Grand jury indicts the Hump and sushi chefs in whale meat case

The now-closed Hump restaurant has been accused of selling whale meat sushi.
(Al Seib / Los Angeles Times)

The shuttered Hump restaurant in Santa Monica and two of its sushi chefs have been indicted by a federal grand jury on charges including selling sei whale meat, an announcement from the U.S. attorney’s office in Los Angeles says.

Typhoon Restaurant Inc., the parent company of the Hump, and Kiyoshiro Yamamoto and Susumu Ueda were named in the nine-count indictment. Other charges include conspiracy to import and sell meat from the endangered sei whale and lying to federal investigators.

The Hump closed in 2010 after an associate producer of the documentary “The Cove,” which investigated the killing of dolphins in Japan, orchestrated a video sting. The Times reported that two participating activists asked if they could order whale meat as part of an omakase meal and a waitress served eight pieces, according to a federal affidavit. DNA tests confirmed the meat came from a sei whale, which is protected under the Marine Mammal Protection Act. It’s illegal to sell any kind of whale meat in the U.S.


If convicted, Yamamoto faces up to 67 years in prison, and Ueda faces a maximum 10-year term. Typhoon would face fines totaling $1.2 million.

Yamamoto, 48, and Ueda, 39, allegedly ordered the whale meat from Ginichi Ohira, who has already pleaded guilty to a misdemeanor charge. According to the U.S. attorney’s office, Ohira received the whale meat in the U.S., prepared an invoice that described the meat as fatty tuna and delivered it to the Hump.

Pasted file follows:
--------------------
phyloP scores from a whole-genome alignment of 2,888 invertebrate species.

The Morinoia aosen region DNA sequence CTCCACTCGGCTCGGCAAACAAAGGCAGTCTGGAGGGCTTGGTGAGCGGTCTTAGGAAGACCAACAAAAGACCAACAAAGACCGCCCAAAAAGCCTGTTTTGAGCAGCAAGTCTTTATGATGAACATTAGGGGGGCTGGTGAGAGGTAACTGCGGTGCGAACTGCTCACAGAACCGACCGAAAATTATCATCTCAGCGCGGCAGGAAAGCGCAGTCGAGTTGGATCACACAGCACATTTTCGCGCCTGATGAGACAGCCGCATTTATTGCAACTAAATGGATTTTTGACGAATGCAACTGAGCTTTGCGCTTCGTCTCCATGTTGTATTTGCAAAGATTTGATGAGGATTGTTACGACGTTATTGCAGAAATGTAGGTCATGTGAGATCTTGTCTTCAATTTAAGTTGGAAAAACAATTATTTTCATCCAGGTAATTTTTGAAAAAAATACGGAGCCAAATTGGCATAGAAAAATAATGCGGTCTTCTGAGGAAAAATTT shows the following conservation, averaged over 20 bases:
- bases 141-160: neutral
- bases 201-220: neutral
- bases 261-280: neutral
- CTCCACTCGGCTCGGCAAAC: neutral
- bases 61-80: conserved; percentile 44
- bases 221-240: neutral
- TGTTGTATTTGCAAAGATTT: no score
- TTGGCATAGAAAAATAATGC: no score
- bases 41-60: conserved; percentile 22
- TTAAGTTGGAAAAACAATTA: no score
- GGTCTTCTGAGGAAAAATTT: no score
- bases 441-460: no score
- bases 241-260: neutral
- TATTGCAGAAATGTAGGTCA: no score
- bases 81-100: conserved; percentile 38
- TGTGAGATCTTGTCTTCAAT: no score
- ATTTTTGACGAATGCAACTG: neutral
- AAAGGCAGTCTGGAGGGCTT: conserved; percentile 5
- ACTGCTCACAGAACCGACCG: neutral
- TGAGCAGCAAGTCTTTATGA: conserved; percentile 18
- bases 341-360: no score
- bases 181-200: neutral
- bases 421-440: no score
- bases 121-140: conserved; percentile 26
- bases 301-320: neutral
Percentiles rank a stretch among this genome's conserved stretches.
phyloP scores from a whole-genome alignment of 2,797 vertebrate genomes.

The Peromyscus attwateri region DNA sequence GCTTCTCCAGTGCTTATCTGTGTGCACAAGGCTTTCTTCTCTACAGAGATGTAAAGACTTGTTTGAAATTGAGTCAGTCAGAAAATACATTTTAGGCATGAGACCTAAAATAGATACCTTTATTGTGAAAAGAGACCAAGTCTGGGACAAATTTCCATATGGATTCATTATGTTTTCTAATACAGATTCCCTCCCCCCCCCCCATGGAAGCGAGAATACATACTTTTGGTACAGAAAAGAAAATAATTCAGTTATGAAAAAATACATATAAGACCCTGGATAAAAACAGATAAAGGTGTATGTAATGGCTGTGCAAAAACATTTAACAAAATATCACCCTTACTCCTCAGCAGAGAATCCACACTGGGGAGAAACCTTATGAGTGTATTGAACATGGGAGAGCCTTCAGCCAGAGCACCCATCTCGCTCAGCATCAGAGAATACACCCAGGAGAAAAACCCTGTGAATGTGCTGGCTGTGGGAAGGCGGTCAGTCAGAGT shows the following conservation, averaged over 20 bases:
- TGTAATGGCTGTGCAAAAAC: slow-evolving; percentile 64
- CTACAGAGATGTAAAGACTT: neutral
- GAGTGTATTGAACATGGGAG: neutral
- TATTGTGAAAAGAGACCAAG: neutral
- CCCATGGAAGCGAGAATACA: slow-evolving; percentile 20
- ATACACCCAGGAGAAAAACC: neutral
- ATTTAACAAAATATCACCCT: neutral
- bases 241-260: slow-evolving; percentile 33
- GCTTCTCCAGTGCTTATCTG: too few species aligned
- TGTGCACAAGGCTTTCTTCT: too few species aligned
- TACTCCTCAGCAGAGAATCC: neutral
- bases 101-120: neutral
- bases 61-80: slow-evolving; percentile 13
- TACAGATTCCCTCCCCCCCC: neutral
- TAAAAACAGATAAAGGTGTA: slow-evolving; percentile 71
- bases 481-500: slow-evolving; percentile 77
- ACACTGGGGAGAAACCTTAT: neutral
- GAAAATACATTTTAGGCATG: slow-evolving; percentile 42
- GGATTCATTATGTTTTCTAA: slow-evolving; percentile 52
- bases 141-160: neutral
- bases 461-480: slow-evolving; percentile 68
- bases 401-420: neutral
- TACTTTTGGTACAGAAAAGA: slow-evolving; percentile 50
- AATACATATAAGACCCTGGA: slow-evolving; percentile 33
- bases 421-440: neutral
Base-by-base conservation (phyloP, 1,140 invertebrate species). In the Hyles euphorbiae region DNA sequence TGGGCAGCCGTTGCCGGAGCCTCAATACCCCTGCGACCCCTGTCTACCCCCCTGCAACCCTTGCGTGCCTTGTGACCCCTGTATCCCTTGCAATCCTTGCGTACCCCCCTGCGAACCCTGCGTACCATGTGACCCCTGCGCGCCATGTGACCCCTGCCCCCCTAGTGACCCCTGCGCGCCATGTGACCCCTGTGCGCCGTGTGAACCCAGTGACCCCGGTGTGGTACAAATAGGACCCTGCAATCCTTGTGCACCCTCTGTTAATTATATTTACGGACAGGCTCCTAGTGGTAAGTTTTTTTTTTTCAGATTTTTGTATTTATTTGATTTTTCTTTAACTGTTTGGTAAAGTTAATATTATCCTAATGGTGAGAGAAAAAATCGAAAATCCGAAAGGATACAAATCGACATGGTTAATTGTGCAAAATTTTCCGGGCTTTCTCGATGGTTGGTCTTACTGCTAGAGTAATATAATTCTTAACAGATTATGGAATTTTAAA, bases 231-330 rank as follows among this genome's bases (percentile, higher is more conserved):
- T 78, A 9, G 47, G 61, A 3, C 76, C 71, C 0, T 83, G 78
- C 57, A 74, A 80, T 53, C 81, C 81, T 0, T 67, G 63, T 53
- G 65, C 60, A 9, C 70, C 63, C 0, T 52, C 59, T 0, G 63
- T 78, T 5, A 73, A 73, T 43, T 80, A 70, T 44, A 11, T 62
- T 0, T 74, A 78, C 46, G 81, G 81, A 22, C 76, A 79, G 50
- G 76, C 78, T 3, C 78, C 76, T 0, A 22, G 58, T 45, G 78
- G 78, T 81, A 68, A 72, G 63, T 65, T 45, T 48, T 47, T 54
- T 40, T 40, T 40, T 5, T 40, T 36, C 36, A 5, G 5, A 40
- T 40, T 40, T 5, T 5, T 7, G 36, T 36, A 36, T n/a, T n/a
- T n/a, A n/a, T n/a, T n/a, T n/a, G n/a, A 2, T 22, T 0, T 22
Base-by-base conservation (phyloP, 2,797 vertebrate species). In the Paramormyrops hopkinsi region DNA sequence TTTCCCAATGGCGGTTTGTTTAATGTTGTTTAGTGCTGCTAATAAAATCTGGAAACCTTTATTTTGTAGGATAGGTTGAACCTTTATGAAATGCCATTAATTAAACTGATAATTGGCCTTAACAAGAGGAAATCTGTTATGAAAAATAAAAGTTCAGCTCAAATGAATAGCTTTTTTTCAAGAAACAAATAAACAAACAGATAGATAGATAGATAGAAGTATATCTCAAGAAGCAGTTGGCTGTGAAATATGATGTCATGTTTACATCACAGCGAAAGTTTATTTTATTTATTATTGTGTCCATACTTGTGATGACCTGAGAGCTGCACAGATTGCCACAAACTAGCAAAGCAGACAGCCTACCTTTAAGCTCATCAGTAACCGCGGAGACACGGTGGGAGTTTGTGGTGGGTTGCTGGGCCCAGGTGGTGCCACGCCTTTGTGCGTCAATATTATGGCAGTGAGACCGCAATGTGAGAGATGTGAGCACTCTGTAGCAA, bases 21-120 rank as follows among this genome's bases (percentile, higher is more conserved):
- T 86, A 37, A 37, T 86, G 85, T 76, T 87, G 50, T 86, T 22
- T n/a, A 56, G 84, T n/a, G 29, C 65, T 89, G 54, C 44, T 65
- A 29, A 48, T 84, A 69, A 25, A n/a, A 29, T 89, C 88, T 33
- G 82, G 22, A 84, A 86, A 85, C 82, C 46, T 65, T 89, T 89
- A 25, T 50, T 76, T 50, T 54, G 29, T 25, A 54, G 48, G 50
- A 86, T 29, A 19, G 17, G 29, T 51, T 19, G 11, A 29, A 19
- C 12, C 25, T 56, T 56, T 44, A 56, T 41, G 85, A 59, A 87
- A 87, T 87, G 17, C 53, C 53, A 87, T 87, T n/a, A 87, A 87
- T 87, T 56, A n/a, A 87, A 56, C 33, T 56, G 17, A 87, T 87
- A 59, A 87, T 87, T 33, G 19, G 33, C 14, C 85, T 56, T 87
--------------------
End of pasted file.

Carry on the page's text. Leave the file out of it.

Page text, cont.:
The attorney for Yamamoto did not immediately return a call for comment.

James W. Spertus, the lawyer for Ueda, said, “It’s very unfortunate that the U.S. attorney’s office has decided to charge my client after years of doing nothing. The case was charged initially as a misdemeanor.

“The goverment’s theory of this case is completely upside down. The federal government has given a pass to the most culpable person in this chain, the supplier, and instead has focused on the sushi chef serving what customers ordered.”

Assistant U.S. Atty. Dennis Mitchell in the environmental crimes section said he had no comment.

The company and Yamamoto initially were charged three years ago, but prosecutors sought to have the charges dropped with the option to refile at a later date.

The chefs and the restaurant parent company are due in U.S. District Court in coming weeks, the announcement said.


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